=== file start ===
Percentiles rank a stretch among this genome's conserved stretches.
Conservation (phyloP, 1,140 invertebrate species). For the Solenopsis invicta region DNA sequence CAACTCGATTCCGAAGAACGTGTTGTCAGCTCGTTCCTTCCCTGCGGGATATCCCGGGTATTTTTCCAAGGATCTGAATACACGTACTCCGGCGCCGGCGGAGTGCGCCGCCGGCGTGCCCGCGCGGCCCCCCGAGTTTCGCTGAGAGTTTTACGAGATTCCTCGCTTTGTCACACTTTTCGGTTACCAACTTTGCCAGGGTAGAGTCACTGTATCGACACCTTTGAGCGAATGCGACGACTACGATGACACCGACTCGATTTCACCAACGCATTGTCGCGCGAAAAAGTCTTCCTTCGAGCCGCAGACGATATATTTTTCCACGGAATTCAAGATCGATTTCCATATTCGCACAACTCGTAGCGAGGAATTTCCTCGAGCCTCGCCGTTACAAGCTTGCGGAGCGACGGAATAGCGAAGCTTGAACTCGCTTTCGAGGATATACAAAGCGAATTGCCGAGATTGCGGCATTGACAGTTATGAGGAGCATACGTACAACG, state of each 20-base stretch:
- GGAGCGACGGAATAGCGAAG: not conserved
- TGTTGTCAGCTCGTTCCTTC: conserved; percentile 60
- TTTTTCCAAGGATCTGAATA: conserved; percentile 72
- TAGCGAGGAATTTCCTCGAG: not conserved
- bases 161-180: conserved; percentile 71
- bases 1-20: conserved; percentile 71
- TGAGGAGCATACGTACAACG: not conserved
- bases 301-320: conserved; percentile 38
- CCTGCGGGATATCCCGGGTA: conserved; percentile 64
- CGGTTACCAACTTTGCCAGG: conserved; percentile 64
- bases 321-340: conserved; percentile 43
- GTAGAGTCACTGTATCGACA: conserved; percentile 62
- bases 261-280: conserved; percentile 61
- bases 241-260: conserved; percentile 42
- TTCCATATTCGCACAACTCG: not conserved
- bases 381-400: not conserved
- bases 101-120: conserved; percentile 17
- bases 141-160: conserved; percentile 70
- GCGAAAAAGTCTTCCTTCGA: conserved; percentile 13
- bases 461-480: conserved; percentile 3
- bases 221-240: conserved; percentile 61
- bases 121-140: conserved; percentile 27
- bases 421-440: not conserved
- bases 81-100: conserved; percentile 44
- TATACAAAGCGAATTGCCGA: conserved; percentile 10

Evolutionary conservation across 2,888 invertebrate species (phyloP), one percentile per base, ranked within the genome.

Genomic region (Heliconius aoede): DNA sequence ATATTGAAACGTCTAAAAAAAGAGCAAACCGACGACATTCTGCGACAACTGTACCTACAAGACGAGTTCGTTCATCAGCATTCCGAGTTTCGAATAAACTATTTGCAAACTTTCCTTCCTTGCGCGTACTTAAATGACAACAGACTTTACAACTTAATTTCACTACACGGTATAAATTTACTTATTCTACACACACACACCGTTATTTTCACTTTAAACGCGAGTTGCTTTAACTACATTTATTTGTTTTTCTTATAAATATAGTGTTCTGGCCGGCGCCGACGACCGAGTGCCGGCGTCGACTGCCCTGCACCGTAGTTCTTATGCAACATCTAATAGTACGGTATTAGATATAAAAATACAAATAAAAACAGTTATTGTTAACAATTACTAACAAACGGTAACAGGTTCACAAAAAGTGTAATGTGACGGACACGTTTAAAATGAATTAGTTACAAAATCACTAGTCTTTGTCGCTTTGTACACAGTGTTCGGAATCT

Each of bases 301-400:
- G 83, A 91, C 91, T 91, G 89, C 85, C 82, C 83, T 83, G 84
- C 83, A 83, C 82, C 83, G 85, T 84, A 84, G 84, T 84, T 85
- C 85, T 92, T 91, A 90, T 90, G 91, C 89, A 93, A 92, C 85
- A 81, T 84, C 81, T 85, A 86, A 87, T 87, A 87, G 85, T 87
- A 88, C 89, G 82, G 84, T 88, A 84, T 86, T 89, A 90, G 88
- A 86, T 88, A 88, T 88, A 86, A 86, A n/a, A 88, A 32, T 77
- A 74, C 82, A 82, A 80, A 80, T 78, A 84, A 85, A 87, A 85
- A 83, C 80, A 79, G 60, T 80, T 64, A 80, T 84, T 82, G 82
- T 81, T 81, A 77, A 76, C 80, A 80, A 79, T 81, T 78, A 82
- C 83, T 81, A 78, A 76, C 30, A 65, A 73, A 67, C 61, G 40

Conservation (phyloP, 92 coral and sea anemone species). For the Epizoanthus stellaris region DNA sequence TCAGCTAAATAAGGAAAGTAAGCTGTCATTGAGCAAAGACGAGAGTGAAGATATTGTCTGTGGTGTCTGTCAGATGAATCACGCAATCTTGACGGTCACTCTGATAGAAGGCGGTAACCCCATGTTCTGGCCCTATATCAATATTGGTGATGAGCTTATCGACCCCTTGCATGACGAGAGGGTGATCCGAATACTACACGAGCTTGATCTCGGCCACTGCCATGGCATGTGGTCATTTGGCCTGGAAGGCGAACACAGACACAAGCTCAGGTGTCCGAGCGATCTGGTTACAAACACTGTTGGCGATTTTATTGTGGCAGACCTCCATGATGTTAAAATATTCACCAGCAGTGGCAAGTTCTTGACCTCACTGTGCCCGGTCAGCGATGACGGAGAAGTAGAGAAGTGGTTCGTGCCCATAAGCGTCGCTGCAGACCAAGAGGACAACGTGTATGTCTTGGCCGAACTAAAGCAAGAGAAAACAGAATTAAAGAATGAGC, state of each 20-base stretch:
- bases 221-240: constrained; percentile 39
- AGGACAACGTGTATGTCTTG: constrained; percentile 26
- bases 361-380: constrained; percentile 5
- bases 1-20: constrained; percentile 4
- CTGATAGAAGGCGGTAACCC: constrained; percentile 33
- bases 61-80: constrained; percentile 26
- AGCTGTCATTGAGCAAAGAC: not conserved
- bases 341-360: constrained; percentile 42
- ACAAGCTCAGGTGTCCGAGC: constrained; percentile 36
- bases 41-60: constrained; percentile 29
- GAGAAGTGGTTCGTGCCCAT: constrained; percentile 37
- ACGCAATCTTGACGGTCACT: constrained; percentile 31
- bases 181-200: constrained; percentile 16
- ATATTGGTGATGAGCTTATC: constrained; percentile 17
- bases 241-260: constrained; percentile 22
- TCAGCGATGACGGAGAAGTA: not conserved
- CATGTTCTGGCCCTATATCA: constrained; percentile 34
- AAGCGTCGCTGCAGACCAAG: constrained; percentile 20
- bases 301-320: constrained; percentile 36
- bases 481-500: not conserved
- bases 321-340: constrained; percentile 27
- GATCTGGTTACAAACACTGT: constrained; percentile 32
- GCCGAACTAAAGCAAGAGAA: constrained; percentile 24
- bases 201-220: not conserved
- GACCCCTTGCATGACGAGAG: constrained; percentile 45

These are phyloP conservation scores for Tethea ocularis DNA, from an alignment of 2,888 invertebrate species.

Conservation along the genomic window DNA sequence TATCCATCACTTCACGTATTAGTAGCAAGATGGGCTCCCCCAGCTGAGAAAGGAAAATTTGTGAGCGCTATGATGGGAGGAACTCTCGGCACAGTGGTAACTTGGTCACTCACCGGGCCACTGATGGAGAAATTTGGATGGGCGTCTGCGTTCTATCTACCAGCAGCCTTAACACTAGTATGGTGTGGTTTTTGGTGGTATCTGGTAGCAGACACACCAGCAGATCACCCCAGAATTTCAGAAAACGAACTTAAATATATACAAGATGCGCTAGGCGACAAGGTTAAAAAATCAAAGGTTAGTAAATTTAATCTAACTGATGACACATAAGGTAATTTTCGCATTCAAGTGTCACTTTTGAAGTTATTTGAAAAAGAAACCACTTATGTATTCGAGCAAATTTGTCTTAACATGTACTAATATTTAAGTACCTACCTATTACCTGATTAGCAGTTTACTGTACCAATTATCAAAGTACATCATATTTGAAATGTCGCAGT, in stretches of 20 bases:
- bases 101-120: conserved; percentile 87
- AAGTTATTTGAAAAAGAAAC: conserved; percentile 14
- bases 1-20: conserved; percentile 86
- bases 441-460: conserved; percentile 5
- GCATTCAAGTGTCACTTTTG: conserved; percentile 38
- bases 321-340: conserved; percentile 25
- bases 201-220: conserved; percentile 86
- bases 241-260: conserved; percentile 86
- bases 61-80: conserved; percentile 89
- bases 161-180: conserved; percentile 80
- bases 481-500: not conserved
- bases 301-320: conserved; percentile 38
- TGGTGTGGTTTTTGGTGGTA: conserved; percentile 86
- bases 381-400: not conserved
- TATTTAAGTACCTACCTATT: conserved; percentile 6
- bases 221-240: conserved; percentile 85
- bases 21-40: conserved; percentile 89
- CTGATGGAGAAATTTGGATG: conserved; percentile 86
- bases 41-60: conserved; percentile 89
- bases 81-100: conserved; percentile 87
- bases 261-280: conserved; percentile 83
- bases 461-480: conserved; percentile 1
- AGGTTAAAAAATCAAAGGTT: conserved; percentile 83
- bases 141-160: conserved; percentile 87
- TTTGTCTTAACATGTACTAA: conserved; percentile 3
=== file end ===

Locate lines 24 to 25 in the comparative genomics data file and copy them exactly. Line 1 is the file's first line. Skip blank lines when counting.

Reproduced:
- bases 121-140: conserved; percentile 27
- bases 421-440: not conserved